02 February 2015

Teenage school drop-outs costing over £800m, say councils

Thousands of teenagers are dropping out of education at a yearly cost of £814m thanks to a ‘bums on seats’ approach to schooling, research suggests.

Council leaders warned youngsters were being ‘failed’ by an approach to post-16 education that funds schools and colleges based on student numbers rather than offering correct courses.

The Local Government Association (LGA) said stronger town hall powers over education would allow councils, schools and colleges to ensure young people were offered the right courses to gain skills for local jobs.

Analysis by the Centre for Economic and Social Inclusion for the LGA suggests 12% of all government spending on post-16 education and skills is lost thanks to students failing to complete qualifications or quitting courses early.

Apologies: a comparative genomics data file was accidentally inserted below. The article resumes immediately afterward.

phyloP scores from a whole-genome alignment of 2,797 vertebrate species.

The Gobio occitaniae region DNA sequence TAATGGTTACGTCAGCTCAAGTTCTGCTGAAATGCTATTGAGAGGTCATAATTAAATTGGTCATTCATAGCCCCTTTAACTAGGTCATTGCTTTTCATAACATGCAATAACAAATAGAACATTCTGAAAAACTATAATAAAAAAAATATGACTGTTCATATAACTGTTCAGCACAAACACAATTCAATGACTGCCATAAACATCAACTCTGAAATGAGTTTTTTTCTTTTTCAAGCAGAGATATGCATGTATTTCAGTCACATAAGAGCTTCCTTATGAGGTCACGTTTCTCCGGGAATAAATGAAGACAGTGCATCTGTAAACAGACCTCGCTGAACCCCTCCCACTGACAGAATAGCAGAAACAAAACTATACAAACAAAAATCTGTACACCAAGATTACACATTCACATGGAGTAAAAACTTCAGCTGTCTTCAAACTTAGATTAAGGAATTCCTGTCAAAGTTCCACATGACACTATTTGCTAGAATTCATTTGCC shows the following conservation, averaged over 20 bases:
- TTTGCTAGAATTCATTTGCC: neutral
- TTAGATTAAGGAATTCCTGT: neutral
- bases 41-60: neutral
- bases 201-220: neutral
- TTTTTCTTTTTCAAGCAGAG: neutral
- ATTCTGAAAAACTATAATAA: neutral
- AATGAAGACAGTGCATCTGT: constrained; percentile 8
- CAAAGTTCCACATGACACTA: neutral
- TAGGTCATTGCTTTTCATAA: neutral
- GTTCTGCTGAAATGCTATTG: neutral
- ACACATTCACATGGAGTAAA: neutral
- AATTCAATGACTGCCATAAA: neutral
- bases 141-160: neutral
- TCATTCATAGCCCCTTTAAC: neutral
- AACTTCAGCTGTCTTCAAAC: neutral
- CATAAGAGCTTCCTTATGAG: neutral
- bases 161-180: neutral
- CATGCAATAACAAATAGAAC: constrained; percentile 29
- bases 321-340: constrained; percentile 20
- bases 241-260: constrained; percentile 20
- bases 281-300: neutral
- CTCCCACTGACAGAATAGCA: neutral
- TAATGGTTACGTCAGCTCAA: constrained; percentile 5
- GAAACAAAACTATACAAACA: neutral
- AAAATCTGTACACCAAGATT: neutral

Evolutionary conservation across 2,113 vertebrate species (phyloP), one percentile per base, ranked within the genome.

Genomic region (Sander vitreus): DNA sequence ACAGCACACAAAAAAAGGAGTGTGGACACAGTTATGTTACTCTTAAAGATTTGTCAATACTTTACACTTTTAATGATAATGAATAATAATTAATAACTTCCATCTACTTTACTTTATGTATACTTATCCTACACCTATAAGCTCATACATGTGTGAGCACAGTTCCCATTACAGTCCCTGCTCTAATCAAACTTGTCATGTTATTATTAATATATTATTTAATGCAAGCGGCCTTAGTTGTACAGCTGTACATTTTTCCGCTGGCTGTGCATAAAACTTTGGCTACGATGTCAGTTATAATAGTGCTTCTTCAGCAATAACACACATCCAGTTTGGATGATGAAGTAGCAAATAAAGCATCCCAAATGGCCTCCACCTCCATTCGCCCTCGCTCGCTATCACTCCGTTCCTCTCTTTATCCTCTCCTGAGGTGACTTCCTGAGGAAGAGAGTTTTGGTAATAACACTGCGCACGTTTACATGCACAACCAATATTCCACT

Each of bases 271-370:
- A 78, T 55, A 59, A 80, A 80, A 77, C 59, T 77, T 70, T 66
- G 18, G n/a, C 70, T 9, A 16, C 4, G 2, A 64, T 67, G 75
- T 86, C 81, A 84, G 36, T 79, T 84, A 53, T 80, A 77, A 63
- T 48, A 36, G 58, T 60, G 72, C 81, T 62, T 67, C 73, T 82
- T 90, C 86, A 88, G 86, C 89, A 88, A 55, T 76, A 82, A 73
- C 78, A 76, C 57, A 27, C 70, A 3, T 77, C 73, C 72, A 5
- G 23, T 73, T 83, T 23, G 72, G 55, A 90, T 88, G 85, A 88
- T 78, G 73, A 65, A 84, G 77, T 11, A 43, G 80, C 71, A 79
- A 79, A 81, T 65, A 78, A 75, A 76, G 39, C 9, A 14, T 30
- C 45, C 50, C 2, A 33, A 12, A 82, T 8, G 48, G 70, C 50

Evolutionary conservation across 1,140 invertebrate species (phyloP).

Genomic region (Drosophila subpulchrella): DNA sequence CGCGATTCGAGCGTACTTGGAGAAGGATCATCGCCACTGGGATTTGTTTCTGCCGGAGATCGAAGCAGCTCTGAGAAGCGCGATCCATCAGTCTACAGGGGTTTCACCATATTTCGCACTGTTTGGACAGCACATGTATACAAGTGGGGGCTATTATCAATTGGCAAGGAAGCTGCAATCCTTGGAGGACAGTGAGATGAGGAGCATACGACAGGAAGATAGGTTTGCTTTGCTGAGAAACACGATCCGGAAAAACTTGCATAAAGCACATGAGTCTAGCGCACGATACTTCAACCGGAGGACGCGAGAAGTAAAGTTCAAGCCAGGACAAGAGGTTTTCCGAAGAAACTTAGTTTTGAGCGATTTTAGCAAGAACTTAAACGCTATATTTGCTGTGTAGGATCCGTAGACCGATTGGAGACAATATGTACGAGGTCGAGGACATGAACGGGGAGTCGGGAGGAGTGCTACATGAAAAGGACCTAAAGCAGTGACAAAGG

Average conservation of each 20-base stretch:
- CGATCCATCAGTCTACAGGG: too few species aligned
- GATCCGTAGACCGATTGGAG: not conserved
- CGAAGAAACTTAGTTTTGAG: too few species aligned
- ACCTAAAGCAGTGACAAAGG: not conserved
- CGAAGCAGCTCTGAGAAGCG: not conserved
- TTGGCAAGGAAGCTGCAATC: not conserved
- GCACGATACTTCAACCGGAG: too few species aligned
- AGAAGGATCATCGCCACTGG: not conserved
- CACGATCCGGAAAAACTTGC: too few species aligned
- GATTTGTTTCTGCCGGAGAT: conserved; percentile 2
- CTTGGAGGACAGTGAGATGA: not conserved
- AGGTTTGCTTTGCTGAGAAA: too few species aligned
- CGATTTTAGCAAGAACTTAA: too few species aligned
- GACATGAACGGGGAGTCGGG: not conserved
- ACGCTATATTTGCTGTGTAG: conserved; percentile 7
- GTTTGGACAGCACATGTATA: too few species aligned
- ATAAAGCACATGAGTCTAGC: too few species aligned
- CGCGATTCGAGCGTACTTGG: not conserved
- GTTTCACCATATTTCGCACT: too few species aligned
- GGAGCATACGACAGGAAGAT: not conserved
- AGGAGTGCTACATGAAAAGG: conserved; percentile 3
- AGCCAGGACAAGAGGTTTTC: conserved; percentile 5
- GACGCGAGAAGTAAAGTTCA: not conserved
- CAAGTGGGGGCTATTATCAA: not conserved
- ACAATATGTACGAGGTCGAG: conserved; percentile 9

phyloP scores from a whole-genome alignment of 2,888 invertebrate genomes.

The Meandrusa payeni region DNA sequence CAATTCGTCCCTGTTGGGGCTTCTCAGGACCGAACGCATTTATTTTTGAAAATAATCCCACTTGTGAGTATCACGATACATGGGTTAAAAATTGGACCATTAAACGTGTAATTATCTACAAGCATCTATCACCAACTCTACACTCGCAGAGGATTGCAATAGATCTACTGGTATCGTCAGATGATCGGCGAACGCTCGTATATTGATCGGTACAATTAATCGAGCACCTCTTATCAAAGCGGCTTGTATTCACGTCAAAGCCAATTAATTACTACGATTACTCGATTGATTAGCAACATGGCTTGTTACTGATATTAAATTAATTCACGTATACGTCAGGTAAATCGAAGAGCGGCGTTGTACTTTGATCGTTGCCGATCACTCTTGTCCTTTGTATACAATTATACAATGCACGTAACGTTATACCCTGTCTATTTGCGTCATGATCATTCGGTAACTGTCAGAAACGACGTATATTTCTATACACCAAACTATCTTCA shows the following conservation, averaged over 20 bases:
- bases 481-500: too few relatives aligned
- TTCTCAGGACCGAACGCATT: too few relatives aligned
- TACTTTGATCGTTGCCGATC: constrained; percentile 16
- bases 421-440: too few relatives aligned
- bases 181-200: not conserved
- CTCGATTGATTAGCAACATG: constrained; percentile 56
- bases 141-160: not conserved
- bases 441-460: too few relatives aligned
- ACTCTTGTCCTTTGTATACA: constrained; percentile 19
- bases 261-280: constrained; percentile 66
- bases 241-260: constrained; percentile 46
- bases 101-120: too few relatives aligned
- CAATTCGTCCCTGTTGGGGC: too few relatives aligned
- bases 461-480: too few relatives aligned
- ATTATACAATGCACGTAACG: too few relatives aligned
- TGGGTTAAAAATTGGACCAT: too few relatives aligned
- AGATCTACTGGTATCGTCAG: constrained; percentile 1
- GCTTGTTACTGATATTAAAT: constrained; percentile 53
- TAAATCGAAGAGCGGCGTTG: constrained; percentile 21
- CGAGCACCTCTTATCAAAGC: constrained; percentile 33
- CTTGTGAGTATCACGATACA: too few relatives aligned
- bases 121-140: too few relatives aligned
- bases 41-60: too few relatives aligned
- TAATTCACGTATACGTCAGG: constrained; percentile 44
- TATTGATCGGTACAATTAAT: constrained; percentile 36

Figures show 178,100 16-18 year olds failed to complete post-16 qualifications started in 2012/13.

Cllr David Simmonds, chairman of the LGA’s children and young people board, said: ‘Councils are having success in helping young people that do drop-out back into learning but fear a failure to reform the centralised “bums on seats” approach to funding further education could leave too many teenagers at risk of dropping out or without the skills needed to get a job.

‘Local councils, colleges, schools and employers know how to best help their young people and should have devolved funding and powers to work together to give young people the best chance of building careers and taking jobs that exist locally.’

A Department for Education spokesman said: ‘We have invested £7.2bn to fund a place for every 16- and 17-year-old in England who wants one.

‘We are reforming academic qualifications and vocational education to ensure young people get the knowledge and skills that they need to move into a job.’

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